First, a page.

Eight days after he died, as a mute rage spread through the black community, the local criminal justice machine cranked slowly into action. It is a measure of the success of the American battle against racism that the chief of police and two of his men were indicted for Junior Garner’s death. It is a measure of the struggle’s failure that they were indicted not for murdering him, but for violating his civil rights, a technical offence for which a Texan lawyer tells me they are liable to receive two years probation if convicted.
On the day that Junior Garner died, I was in Charleston, South Carolina, a romantic old Southern town which still looks like the set for Gone with the Wind, full of elegant mansions with colonnades and cool verandahs. Down a cobbled back street, I found another face of its past – the old slave mart where thousands of Africans were stored and sold to wealthy whites as house servants and plantation workers.
It is now a museum of slavery, the only one in the United States, but on the day that I was there, its owners were packing up all the exhibits and storing them away in cardboard boxes, closing the museum for good. “Nobody wants to be reminded of slavery,” I was told. “The whites don’t want to know because it makes them feel guilty. The blacks don’t want to know because they think it makes them look primitive.”
I watched as they collected the old metal tags which slaves once wore around their necks so that any white person could stop them and make sure they were not runaways; as they folded up the old bills of sale – “Martha, aged 25, a cripple but a good breeder. Albert, aged 10, foolish. Old Ben, aged 79, a butler and a good negro” – and as they stored away the carving and the weaving and the musical instruments which the slaves had produced in old African style. It was all hidden away.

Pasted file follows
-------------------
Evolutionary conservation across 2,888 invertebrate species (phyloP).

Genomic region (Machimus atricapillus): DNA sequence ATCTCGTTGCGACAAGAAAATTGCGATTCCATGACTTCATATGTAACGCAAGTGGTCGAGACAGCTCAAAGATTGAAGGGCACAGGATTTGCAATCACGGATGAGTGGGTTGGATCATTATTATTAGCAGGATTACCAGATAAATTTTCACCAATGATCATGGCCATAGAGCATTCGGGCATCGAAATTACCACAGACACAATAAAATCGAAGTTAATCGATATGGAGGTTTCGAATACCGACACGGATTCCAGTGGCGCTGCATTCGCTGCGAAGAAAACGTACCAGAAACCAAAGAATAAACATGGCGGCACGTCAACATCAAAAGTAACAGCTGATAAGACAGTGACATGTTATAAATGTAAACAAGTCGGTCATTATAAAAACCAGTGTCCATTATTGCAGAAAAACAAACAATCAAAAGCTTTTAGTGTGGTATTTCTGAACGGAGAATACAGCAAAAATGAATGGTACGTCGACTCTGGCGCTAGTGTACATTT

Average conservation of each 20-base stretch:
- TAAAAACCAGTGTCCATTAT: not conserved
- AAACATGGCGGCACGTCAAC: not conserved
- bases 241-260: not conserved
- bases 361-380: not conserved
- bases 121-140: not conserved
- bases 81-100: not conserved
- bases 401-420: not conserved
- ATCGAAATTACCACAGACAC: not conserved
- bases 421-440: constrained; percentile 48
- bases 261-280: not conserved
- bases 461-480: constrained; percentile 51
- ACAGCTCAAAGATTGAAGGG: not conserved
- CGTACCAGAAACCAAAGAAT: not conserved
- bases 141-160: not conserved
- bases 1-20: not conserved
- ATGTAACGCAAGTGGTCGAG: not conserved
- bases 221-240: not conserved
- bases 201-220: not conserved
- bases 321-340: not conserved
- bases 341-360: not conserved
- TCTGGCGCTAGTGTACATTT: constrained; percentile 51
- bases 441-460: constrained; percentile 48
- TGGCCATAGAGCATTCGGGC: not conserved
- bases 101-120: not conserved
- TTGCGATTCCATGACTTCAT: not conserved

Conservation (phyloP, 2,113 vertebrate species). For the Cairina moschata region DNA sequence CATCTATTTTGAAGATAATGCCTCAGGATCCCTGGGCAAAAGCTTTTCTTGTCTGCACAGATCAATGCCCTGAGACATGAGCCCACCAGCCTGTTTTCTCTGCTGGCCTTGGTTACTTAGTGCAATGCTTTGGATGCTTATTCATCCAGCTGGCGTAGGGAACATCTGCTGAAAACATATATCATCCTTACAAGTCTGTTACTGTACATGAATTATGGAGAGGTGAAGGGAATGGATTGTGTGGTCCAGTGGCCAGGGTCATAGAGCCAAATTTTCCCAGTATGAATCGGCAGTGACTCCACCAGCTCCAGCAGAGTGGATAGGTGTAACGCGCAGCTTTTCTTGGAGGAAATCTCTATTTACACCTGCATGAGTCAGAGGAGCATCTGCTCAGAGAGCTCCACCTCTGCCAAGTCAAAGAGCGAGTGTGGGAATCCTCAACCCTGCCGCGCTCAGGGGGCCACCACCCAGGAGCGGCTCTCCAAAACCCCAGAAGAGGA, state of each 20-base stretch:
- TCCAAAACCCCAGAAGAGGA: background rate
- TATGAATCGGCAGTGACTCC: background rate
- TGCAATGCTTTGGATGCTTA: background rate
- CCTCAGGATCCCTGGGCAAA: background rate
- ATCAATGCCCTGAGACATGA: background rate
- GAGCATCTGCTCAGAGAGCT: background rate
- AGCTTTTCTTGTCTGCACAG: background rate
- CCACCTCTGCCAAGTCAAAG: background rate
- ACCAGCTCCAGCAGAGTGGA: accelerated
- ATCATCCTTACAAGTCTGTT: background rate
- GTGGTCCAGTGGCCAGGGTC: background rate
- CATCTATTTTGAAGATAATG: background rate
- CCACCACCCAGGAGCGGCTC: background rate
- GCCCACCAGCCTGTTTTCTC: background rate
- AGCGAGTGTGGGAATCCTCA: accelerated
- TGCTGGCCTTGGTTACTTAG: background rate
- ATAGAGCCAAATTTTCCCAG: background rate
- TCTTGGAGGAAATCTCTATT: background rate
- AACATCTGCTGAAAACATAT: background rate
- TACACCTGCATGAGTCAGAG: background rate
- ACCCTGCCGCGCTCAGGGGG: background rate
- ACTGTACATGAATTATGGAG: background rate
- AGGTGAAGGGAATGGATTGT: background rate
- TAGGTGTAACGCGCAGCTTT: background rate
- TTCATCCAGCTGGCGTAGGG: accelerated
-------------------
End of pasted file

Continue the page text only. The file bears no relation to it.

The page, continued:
But burying history like this is a dangerous business, as Martin Luther King recognised. He once said: “A people must know their history before they can know their destiny”. The real danger is that the present as well as the past becomes distorted, allowing Americans to enjoy the comfortable illusion that the battle against racism has been fought and won when the truth is very different, as Junior Garner discovered.
UPDATE: Later in 1988, a local court in Sabine County found that the police chief and his two men were not guilty even of violating Junior Garner’s civil rights. However, a grand jury from neighbouring Smith County, where Garner died in hospital, separately charged the three men with murder. In 1990, all three were convicted and jailed. The police chief, Thomas Ladner, was sentenced to 28 years.
One of the weirder results of the December arms summit and the new American love affair with the Soviet Union – known as The Gorbasm – has been exhibited in private cinemas in New York this week, where selected audiences have been given a preview of the latest Rambo film, in which our muscle-bound hero storms into Afghanistan and kills more Commies than he can count. The audiences have been booing the film and greeting Rambo’s kills with jeering and hissing. New York film reviewers say Americans have had enough of Commie bashing. A spokesman for Mr Rambo sees it differently. He says blue-collar America still loves Rambo and that the problem is with swanky know-all New Yorkers whom he diplomatically describes as ‘Yuppie swine’.
The Republican Presidential candidates were in a desperate mood for their big televised debate in Iowa last week. George Bush, whose keenest ambition is to shrug off his wimpish image, whimpered and whined until his chair was placed so that he had a clear view of his wife in the audience. Robert Dole demanded a break in the debate so that his make-up could be touched up and God’s Own Candidate, the Bible Thumping Pat Robertson, stamped his foot and complained that the bright lights would make his eyes look sunken and sinister. Later this year, one of these guys is likely to become the most powerful man in the world.